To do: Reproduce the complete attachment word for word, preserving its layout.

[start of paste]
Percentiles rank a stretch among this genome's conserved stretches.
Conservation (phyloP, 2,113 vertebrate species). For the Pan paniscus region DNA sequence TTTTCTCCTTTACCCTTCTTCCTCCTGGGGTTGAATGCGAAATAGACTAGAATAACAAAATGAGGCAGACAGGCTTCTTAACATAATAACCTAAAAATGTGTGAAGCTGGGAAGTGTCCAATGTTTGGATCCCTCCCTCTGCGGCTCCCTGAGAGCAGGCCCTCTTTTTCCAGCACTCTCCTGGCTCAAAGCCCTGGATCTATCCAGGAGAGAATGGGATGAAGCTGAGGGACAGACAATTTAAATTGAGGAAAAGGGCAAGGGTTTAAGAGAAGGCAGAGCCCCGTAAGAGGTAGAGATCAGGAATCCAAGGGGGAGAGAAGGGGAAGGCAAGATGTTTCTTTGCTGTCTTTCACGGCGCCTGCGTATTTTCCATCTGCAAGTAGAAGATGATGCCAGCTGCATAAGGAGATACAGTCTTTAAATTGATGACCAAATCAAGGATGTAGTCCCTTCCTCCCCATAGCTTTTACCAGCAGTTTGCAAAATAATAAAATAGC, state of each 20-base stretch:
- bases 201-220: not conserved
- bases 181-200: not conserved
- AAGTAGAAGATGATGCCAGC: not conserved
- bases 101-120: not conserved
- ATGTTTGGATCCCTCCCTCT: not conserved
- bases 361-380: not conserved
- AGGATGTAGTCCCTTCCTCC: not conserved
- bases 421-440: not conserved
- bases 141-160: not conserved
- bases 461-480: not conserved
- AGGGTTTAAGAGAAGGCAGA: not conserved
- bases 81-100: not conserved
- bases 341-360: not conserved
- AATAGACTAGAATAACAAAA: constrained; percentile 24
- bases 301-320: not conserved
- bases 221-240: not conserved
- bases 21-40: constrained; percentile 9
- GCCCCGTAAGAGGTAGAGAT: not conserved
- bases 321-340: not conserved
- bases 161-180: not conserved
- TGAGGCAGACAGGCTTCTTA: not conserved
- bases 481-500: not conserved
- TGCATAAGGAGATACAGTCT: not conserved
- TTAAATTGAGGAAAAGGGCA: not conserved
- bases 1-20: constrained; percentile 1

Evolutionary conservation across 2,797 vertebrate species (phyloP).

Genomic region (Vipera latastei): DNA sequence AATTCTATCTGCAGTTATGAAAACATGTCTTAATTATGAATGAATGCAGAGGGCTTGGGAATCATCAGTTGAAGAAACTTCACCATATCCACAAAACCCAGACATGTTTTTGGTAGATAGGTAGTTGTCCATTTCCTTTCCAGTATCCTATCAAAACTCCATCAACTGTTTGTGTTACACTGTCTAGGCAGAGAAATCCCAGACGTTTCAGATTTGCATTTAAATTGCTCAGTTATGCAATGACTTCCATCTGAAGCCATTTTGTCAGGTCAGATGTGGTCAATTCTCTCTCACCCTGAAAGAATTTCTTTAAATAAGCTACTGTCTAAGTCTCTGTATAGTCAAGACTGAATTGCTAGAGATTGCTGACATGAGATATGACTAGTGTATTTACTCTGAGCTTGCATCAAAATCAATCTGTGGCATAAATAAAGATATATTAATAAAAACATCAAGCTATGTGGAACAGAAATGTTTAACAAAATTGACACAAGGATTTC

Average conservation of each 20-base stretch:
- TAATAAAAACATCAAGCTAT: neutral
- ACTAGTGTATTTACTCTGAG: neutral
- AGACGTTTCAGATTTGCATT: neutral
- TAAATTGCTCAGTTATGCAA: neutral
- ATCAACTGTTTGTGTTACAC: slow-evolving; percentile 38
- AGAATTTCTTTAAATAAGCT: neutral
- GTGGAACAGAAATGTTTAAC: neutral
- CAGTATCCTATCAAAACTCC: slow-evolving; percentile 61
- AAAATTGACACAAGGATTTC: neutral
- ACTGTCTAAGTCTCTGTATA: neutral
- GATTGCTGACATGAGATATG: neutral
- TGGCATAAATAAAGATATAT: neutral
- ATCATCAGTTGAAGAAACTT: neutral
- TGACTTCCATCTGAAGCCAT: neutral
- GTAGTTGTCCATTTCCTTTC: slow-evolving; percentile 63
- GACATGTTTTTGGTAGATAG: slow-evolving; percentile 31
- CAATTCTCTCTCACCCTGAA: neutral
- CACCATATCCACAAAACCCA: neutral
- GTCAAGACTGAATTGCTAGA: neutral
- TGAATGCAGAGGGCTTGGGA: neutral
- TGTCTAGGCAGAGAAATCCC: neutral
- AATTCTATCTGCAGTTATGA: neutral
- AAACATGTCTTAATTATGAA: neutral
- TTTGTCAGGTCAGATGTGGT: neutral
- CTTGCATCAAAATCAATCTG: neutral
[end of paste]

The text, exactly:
Percentiles rank a stretch among this genome's conserved stretches.
Conservation (phyloP, 2,113 vertebrate species). For the Pan paniscus region DNA sequence TTTTCTCCTTTACCCTTCTTCCTCCTGGGGTTGAATGCGAAATAGACTAGAATAACAAAATGAGGCAGACAGGCTTCTTAACATAATAACCTAAAAATGTGTGAAGCTGGGAAGTGTCCAATGTTTGGATCCCTCCCTCTGCGGCTCCCTGAGAGCAGGCCCTCTTTTTCCAGCACTCTCCTGGCTCAAAGCCCTGGATCTATCCAGGAGAGAATGGGATGAAGCTGAGGGACAGACAATTTAAATTGAGGAAAAGGGCAAGGGTTTAAGAGAAGGCAGAGCCCCGTAAGAGGTAGAGATCAGGAATCCAAGGGGGAGAGAAGGGGAAGGCAAGATGTTTCTTTGCTGTCTTTCACGGCGCCTGCGTATTTTCCATCTGCAAGTAGAAGATGATGCCAGCTGCATAAGGAGATACAGTCTTTAAATTGATGACCAAATCAAGGATGTAGTCCCTTCCTCCCCATAGCTTTTACCAGCAGTTTGCAAAATAATAAAATAGC, state of each 20-base stretch:
- bases 201-220: not conserved
- bases 181-200: not conserved
- AAGTAGAAGATGATGCCAGC: not conserved
- bases 101-120: not conserved
- ATGTTTGGATCCCTCCCTCT: not conserved
- bases 361-380: not conserved
- AGGATGTAGTCCCTTCCTCC: not conserved
- bases 421-440: not conserved
- bases 141-160: not conserved
- bases 461-480: not conserved
- AGGGTTTAAGAGAAGGCAGA: not conserved
- bases 81-100: not conserved
- bases 341-360: not conserved
- AATAGACTAGAATAACAAAA: constrained; percentile 24
- bases 301-320: not conserved
- bases 221-240: not conserved
- bases 21-40: constrained; percentile 9
- GCCCCGTAAGAGGTAGAGAT: not conserved
- bases 321-340: not conserved
- bases 161-180: not conserved
- TGAGGCAGACAGGCTTCTTA: not conserved
- bases 481-500: not conserved
- TGCATAAGGAGATACAGTCT: not conserved
- TTAAATTGAGGAAAAGGGCA: not conserved
- bases 1-20: constrained; percentile 1

Evolutionary conservation across 2,797 vertebrate species (phyloP).

Genomic region (Vipera latastei): DNA sequence AATTCTATCTGCAGTTATGAAAACATGTCTTAATTATGAATGAATGCAGAGGGCTTGGGAATCATCAGTTGAAGAAACTTCACCATATCCACAAAACCCAGACATGTTTTTGGTAGATAGGTAGTTGTCCATTTCCTTTCCAGTATCCTATCAAAACTCCATCAACTGTTTGTGTTACACTGTCTAGGCAGAGAAATCCCAGACGTTTCAGATTTGCATTTAAATTGCTCAGTTATGCAATGACTTCCATCTGAAGCCATTTTGTCAGGTCAGATGTGGTCAATTCTCTCTCACCCTGAAAGAATTTCTTTAAATAAGCTACTGTCTAAGTCTCTGTATAGTCAAGACTGAATTGCTAGAGATTGCTGACATGAGATATGACTAGTGTATTTACTCTGAGCTTGCATCAAAATCAATCTGTGGCATAAATAAAGATATATTAATAAAAACATCAAGCTATGTGGAACAGAAATGTTTAACAAAATTGACACAAGGATTTC

Average conservation of each 20-base stretch:
- TAATAAAAACATCAAGCTAT: neutral
- ACTAGTGTATTTACTCTGAG: neutral
- AGACGTTTCAGATTTGCATT: neutral
- TAAATTGCTCAGTTATGCAA: neutral
- ATCAACTGTTTGTGTTACAC: slow-evolving; percentile 38
- AGAATTTCTTTAAATAAGCT: neutral
- GTGGAACAGAAATGTTTAAC: neutral
- CAGTATCCTATCAAAACTCC: slow-evolving; percentile 61
- AAAATTGACACAAGGATTTC: neutral
- ACTGTCTAAGTCTCTGTATA: neutral
- GATTGCTGACATGAGATATG: neutral
- TGGCATAAATAAAGATATAT: neutral
- ATCATCAGTTGAAGAAACTT: neutral
- TGACTTCCATCTGAAGCCAT: neutral
- GTAGTTGTCCATTTCCTTTC: slow-evolving; percentile 63
- GACATGTTTTTGGTAGATAG: slow-evolving; percentile 31
- CAATTCTCTCTCACCCTGAA: neutral
- CACCATATCCACAAAACCCA: neutral
- GTCAAGACTGAATTGCTAGA: neutral
- TGAATGCAGAGGGCTTGGGA: neutral
- TGTCTAGGCAGAGAAATCCC: neutral
- AATTCTATCTGCAGTTATGA: neutral
- AAACATGTCTTAATTATGAA: neutral
- TTTGTCAGGTCAGATGTGGT: neutral
- CTTGCATCAAAATCAATCTG: neutral